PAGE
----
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It's long gone, that Eager Eagle Scout look he shared with his teammates on the U.S. soccer team at the World Cup last summer in Italy. Instead, there's a professional intensity in the dark brown eyes, and a look that's lean and hungry, honed by a season of play in the sleet and cold of northern England. Even his name, as it's commonly used, has changed. He's plain John Harkes no longer. The soccer fans of the hard, knowing steelworkers' city of Sheffield, a sort of English Pittsburgh, have bestowed on him their ultimate symbol of acceptance. He's Harksey now—with affection.
Harkes, 24, never expected that to happen. "I thought it was going to be really mean and tough," he says. "I thought I might even get hounded. People yelling at me, 'Go home, Yank.' All that stuff. But it never happened. This city might be cold, and it's a long way from London. But the people are so friendly, so accepting. The guys on the team were great too. I was warned, 'You're going over there, taking somebody's job.' But I experienced no hint of that. Once I proved to them I could play the game, I had no problems."
Actually, it was a tad more complex than that. He became known as Harksey with such speed chiefly because of two strokes of fate. One was a piece of pure luck: an injury to a teammate that opened up a spot for him on the first team of his club, Sheffield Wednesday. The other stroke—and this time luck was not involved—was a spectacular play by Harkes just before Christmas, a play that caused one English paper to proclaim: HARKES THE HERALD ANGEL SINGS!
Such a turn of events seemed unlikely back in September, when Harkes went to England on loan from the U.S. Soccer Federation to play midfielder for Sheffield Wednesday's reserve squad. Following last season, the club had been unexpectedly pushed out of the English first division, and it was battling at the top of the second division to move back up. So when its regular right back, Roland Nillson, a player on the Swedish national team, suffered torn ligaments in his right leg in late October, Sheffield Wednesday manager Ron Atkinson called Harkes up to replace Nillson.
Harkes was more than a little shaken. First of all, he had never played right back before. Second, Nillson was one of Harkes's friends. They had met at the 1988 Olympics in Seoul, and according to Harkes, "Roland used to give me a lot of advice." Now Harkes was taking over Nillson's number 2 shirt. Harkes had some misgivings, but his agent, Ian St. John, persuaded him to put them aside. Though playing an unfamiliar position might be a gamble, it meant, after all, a spot on the first team.
"So I started against Swindon, and the crowd took to me right away," Harkes recalls. "Everything was O.K. in my second game too, against Oldham.... Then came Derby."
It was a cold night for the sudden-death match, a replay of a League Cup game that had ended in a 1-1 draw two weeks earlier. Derby is a first-division club, and the last time Sheffield Wednesday had won on Derby's home turf was in 1956. The big moment, which would be played repeatedly on British TV over the next two months, came in the 32nd minute of the game, with the score 0-0. Here's how Harkes tells the story: "The ball got switched over to me from the left mid-field, and I pushed it ahead. Now, usually, in this league, somebody will cut you up, stop you somehow. But suddenly nobody was near me and I told myself, I'm gonna put my head down and crack it. And that ball just took off, 35 yards into the far corner of the net. Then there were all these guys chasing me down the field yelling, 'Jeez, what a peach that was! Brilliant!' It meant so much to me. And who was the goalie but Peter Shilton, of the English national team!"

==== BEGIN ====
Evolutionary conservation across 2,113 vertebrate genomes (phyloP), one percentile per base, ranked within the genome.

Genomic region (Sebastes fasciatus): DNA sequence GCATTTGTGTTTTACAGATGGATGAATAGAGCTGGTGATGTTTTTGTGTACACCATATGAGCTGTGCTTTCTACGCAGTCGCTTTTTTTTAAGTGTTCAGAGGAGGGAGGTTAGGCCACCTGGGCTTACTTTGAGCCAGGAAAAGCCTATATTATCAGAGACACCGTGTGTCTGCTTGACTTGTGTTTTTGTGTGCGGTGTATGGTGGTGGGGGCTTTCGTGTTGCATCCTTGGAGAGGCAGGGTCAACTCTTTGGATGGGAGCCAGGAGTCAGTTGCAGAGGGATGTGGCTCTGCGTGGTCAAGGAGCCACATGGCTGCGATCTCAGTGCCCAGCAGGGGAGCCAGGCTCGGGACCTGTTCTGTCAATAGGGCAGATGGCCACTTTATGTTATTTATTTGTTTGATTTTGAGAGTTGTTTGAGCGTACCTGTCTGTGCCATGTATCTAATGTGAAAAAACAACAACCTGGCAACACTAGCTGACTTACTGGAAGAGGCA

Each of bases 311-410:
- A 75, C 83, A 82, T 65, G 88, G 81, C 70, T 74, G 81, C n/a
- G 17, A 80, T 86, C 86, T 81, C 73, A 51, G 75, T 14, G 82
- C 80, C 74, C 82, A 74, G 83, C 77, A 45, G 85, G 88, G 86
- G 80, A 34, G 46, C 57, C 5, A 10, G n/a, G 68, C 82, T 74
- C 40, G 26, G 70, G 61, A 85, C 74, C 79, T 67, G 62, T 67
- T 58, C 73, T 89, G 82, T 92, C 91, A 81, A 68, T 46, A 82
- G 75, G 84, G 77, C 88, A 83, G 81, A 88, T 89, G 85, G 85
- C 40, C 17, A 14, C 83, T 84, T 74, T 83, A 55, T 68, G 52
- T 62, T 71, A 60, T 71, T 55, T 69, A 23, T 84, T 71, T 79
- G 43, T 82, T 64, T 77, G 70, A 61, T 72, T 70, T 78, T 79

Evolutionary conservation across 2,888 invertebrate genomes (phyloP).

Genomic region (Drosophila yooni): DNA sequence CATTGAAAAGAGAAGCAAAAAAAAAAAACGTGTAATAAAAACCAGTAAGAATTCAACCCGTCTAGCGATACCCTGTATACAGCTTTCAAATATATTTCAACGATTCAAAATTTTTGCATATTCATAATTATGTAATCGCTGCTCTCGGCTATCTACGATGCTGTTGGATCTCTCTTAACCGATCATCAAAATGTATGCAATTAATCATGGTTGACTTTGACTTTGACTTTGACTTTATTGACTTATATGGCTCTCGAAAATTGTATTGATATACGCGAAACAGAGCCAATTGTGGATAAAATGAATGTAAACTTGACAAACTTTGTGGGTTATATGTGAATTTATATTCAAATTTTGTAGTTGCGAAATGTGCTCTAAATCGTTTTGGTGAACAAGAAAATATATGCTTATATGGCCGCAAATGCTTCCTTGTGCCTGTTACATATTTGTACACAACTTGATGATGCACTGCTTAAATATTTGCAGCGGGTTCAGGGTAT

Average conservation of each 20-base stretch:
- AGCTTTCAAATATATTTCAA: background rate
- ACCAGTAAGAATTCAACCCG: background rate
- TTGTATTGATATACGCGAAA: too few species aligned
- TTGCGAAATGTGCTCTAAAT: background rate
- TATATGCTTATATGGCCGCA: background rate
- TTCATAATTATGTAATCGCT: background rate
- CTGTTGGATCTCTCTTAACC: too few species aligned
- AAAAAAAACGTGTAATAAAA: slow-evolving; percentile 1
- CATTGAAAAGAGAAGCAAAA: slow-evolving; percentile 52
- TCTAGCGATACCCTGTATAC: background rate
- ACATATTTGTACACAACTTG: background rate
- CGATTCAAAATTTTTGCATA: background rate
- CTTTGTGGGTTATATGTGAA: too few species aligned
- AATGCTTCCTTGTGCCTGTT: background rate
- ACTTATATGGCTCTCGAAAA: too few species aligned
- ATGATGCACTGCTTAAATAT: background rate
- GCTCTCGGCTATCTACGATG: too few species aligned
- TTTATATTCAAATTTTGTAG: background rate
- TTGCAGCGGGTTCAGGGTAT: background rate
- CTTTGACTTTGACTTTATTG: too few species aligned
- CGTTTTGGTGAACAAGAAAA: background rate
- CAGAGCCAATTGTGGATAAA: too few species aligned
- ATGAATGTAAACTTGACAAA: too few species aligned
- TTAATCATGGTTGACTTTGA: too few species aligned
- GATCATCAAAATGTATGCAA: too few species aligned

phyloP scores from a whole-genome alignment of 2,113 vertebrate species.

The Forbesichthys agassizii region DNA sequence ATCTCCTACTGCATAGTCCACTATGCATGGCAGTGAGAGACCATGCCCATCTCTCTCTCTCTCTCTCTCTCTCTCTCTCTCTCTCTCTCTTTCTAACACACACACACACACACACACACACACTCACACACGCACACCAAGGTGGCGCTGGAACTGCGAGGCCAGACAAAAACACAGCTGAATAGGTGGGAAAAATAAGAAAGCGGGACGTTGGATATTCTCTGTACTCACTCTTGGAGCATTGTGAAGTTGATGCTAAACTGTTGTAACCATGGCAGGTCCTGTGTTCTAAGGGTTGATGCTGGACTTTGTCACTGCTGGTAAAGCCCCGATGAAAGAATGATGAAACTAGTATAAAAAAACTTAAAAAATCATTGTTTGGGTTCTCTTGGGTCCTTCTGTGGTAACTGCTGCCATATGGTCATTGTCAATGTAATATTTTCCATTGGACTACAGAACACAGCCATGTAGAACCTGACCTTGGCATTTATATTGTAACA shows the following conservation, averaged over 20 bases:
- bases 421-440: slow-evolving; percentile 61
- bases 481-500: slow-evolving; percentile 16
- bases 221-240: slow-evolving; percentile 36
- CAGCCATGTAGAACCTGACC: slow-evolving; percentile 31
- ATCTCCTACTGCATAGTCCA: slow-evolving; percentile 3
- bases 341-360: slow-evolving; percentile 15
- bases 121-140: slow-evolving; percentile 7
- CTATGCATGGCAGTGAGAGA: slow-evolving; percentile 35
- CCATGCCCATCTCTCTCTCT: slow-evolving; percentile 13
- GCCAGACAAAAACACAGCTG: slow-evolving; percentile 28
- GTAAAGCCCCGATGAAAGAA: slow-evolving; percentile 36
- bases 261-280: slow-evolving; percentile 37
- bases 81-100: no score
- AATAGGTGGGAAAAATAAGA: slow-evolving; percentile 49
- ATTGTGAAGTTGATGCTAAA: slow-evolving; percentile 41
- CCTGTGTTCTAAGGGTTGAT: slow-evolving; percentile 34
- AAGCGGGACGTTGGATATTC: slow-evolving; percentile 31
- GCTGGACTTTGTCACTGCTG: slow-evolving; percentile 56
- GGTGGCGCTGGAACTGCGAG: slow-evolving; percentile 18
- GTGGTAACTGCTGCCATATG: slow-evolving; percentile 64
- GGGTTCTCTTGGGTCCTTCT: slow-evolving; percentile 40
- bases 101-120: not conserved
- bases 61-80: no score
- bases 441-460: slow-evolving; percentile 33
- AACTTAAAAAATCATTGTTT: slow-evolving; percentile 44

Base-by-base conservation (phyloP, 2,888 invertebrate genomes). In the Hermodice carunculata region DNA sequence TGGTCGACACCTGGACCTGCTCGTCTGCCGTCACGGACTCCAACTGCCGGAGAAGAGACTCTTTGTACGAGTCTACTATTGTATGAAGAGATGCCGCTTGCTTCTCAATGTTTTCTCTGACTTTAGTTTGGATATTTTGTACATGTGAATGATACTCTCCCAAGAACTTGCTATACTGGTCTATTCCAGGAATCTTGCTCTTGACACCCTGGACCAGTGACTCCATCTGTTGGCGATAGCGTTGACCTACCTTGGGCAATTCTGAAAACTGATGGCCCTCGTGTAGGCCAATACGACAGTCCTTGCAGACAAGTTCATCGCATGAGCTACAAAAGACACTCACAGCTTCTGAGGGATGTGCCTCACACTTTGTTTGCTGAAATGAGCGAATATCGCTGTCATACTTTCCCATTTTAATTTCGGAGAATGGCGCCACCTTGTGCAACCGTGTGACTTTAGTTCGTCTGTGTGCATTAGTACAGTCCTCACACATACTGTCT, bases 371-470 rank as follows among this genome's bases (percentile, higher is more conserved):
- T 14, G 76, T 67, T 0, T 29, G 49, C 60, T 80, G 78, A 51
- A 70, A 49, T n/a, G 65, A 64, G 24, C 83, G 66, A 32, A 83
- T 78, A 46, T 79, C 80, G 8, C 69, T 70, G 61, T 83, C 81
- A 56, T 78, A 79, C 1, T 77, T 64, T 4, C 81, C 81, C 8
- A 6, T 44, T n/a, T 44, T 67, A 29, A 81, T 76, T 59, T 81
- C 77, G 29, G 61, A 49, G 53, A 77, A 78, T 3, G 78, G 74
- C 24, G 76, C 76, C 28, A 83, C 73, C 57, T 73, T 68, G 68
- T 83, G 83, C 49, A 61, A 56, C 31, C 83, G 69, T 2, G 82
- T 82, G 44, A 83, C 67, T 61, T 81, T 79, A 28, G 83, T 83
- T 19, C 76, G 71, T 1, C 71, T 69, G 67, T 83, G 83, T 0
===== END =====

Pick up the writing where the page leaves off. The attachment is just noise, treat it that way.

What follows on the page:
More soberly, Atkinson says, "To do that against one of the great keepers is marvelous. There was no element of fluke to it. The shot was unstoppable. And it was his first goal for the team!"
The shot was broadcast nationally on the day's highlights show—"jammy," Harksey describes it with mock self-deprecation, using English slang for lucky—and is a top candidate for the ITV network's Goal of the Season Award. But Harkes, who also set up the game-winning goal that day with a cross to striker Paul Williams that put Sheffield Wednesday ahead 2-1, reckons he has already received a bigger accolade. "The next home game," he says, "we ran out to warm up, and usually, you know, they just clap. But this time the whole stadium started chanting my name: 'Johnny Harkes, Johnny Harkes! Give us a wave, Harksey!' I've never felt so warm."
Harkes's first encounter with Sheffield occurred in January 1990, when he and U.S. team goalie Tony Meola ventured there for a three-week tryout. Neither made the team, although Atkinson came away impressed. Both Harkes and Meola were more interested in getting back to the U.S. team anyway. "I was thinking World Cup then, that it would be better for me to train with the U.S. team," Harkes recalls. "But after being here for a while and seeing how I've improved as a player, seeing the speed of the real game, the one-touch passing, I'm sorry I didn't stay. If you make it here, you can play anywhere in the world. It toughens you mentally, it makes you a pro."